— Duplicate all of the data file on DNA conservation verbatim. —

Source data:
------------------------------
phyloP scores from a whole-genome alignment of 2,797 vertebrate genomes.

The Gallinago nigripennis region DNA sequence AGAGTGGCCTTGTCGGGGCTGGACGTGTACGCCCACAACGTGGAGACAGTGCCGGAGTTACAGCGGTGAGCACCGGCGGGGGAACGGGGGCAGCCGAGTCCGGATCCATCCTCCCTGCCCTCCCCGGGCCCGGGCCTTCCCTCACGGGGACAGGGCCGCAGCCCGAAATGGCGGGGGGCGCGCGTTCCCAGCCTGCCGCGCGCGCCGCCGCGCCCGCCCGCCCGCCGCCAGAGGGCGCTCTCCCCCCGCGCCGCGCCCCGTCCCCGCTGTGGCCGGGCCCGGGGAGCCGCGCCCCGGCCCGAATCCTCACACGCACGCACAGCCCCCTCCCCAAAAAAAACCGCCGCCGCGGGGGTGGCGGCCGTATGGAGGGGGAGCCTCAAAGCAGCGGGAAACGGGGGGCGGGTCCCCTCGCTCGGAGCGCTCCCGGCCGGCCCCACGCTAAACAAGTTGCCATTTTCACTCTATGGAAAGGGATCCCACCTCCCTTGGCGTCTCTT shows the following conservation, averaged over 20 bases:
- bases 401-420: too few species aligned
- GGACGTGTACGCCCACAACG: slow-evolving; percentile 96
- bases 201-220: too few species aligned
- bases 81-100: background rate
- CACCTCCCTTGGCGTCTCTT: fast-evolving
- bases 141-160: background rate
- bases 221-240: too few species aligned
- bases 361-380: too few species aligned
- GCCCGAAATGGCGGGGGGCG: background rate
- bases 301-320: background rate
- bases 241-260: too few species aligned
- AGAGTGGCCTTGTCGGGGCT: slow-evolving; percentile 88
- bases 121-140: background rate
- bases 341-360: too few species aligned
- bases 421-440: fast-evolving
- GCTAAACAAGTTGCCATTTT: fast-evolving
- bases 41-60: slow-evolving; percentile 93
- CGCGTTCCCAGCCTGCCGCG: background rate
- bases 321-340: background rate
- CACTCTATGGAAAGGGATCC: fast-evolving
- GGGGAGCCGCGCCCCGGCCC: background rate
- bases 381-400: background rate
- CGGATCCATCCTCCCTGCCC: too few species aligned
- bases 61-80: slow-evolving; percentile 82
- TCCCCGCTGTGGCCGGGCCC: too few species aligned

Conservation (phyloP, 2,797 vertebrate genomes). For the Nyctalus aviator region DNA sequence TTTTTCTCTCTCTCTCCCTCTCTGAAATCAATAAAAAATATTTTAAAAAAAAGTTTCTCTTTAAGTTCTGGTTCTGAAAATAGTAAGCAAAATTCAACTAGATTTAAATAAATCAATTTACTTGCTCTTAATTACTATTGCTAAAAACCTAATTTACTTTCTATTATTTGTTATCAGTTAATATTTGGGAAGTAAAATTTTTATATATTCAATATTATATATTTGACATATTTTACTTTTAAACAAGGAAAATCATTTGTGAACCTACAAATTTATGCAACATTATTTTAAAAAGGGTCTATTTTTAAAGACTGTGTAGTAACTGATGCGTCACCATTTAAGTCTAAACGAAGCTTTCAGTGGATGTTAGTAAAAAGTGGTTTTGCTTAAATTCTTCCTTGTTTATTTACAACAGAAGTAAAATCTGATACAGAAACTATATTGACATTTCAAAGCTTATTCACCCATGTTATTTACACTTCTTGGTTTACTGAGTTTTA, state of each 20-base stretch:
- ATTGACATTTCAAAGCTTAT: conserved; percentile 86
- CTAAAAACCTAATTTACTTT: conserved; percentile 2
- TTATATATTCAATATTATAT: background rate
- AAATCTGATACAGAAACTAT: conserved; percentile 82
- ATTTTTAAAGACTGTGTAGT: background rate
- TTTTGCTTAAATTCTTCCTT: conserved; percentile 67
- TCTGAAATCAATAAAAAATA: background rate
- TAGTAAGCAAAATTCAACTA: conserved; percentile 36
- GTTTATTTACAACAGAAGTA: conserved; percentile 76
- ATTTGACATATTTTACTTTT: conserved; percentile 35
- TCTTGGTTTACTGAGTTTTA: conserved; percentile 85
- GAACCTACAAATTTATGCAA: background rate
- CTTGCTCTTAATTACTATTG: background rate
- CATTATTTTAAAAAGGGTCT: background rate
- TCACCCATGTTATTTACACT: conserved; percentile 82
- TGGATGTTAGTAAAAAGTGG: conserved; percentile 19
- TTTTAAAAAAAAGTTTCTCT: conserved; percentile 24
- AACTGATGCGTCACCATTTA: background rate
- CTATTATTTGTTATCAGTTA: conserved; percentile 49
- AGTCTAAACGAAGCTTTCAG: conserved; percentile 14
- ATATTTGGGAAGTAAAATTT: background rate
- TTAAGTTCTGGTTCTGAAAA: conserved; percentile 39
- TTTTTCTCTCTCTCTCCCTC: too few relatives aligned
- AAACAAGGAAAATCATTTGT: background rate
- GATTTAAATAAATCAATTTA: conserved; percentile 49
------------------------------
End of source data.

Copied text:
phyloP scores from a whole-genome alignment of 2,797 vertebrate genomes.

The Gallinago nigripennis region DNA sequence AGAGTGGCCTTGTCGGGGCTGGACGTGTACGCCCACAACGTGGAGACAGTGCCGGAGTTACAGCGGTGAGCACCGGCGGGGGAACGGGGGCAGCCGAGTCCGGATCCATCCTCCCTGCCCTCCCCGGGCCCGGGCCTTCCCTCACGGGGACAGGGCCGCAGCCCGAAATGGCGGGGGGCGCGCGTTCCCAGCCTGCCGCGCGCGCCGCCGCGCCCGCCCGCCCGCCGCCAGAGGGCGCTCTCCCCCCGCGCCGCGCCCCGTCCCCGCTGTGGCCGGGCCCGGGGAGCCGCGCCCCGGCCCGAATCCTCACACGCACGCACAGCCCCCTCCCCAAAAAAAACCGCCGCCGCGGGGGTGGCGGCCGTATGGAGGGGGAGCCTCAAAGCAGCGGGAAACGGGGGGCGGGTCCCCTCGCTCGGAGCGCTCCCGGCCGGCCCCACGCTAAACAAGTTGCCATTTTCACTCTATGGAAAGGGATCCCACCTCCCTTGGCGTCTCTT shows the following conservation, averaged over 20 bases:
- bases 401-420: too few species aligned
- GGACGTGTACGCCCACAACG: slow-evolving; percentile 96
- bases 201-220: too few species aligned
- bases 81-100: background rate
- CACCTCCCTTGGCGTCTCTT: fast-evolving
- bases 141-160: background rate
- bases 221-240: too few species aligned
- bases 361-380: too few species aligned
- GCCCGAAATGGCGGGGGGCG: background rate
- bases 301-320: background rate
- bases 241-260: too few species aligned
- AGAGTGGCCTTGTCGGGGCT: slow-evolving; percentile 88
- bases 121-140: background rate
- bases 341-360: too few species aligned
- bases 421-440: fast-evolving
- GCTAAACAAGTTGCCATTTT: fast-evolving
- bases 41-60: slow-evolving; percentile 93
- CGCGTTCCCAGCCTGCCGCG: background rate
- bases 321-340: background rate
- CACTCTATGGAAAGGGATCC: fast-evolving
- GGGGAGCCGCGCCCCGGCCC: background rate
- bases 381-400: background rate
- CGGATCCATCCTCCCTGCCC: too few species aligned
- bases 61-80: slow-evolving; percentile 82
- TCCCCGCTGTGGCCGGGCCC: too few species aligned

Conservation (phyloP, 2,797 vertebrate genomes). For the Nyctalus aviator region DNA sequence TTTTTCTCTCTCTCTCCCTCTCTGAAATCAATAAAAAATATTTTAAAAAAAAGTTTCTCTTTAAGTTCTGGTTCTGAAAATAGTAAGCAAAATTCAACTAGATTTAAATAAATCAATTTACTTGCTCTTAATTACTATTGCTAAAAACCTAATTTACTTTCTATTATTTGTTATCAGTTAATATTTGGGAAGTAAAATTTTTATATATTCAATATTATATATTTGACATATTTTACTTTTAAACAAGGAAAATCATTTGTGAACCTACAAATTTATGCAACATTATTTTAAAAAGGGTCTATTTTTAAAGACTGTGTAGTAACTGATGCGTCACCATTTAAGTCTAAACGAAGCTTTCAGTGGATGTTAGTAAAAAGTGGTTTTGCTTAAATTCTTCCTTGTTTATTTACAACAGAAGTAAAATCTGATACAGAAACTATATTGACATTTCAAAGCTTATTCACCCATGTTATTTACACTTCTTGGTTTACTGAGTTTTA, state of each 20-base stretch:
- ATTGACATTTCAAAGCTTAT: conserved; percentile 86
- CTAAAAACCTAATTTACTTT: conserved; percentile 2
- TTATATATTCAATATTATAT: background rate
- AAATCTGATACAGAAACTAT: conserved; percentile 82
- ATTTTTAAAGACTGTGTAGT: background rate
- TTTTGCTTAAATTCTTCCTT: conserved; percentile 67
- TCTGAAATCAATAAAAAATA: background rate
- TAGTAAGCAAAATTCAACTA: conserved; percentile 36
- GTTTATTTACAACAGAAGTA: conserved; percentile 76
- ATTTGACATATTTTACTTTT: conserved; percentile 35
- TCTTGGTTTACTGAGTTTTA: conserved; percentile 85
- GAACCTACAAATTTATGCAA: background rate
- CTTGCTCTTAATTACTATTG: background rate
- CATTATTTTAAAAAGGGTCT: background rate
- TCACCCATGTTATTTACACT: conserved; percentile 82
- TGGATGTTAGTAAAAAGTGG: conserved; percentile 19
- TTTTAAAAAAAAGTTTCTCT: conserved; percentile 24
- AACTGATGCGTCACCATTTA: background rate
- CTATTATTTGTTATCAGTTA: conserved; percentile 49
- AGTCTAAACGAAGCTTTCAG: conserved; percentile 14
- ATATTTGGGAAGTAAAATTT: background rate
- TTAAGTTCTGGTTCTGAAAA: conserved; percentile 39
- TTTTTCTCTCTCTCTCCCTC: too few relatives aligned
- AAACAAGGAAAATCATTTGT: background rate
- GATTTAAATAAATCAATTTA: conserved; percentile 49